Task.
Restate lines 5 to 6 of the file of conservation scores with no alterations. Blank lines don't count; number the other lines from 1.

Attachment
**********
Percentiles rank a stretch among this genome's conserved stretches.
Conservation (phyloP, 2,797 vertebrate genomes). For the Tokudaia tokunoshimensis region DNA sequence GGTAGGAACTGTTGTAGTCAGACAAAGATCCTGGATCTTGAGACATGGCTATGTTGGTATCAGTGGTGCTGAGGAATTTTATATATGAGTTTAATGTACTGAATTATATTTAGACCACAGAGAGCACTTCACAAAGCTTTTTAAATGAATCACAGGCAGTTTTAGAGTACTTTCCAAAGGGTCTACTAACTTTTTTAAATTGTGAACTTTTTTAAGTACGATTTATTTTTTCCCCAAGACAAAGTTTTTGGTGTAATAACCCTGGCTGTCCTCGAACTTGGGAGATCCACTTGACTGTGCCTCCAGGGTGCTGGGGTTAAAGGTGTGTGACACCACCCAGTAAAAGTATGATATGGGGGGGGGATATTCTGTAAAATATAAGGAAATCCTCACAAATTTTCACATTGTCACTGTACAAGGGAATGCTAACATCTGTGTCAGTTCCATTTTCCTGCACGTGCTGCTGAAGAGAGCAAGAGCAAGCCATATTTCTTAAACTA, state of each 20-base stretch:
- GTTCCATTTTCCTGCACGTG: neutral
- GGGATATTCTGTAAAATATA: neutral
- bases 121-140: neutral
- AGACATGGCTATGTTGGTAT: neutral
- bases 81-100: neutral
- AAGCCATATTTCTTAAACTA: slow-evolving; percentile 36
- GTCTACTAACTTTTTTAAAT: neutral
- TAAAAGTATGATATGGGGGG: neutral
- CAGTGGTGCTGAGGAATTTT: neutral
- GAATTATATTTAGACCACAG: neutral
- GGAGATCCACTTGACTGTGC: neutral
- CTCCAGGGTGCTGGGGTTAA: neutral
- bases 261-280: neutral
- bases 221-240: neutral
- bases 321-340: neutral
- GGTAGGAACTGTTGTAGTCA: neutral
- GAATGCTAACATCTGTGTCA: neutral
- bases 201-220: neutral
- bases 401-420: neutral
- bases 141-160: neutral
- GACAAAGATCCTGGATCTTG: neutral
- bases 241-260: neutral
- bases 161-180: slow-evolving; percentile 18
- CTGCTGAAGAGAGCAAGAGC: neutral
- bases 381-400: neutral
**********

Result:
- bases 121-140: neutral
- AGACATGGCTATGTTGGTAT: neutral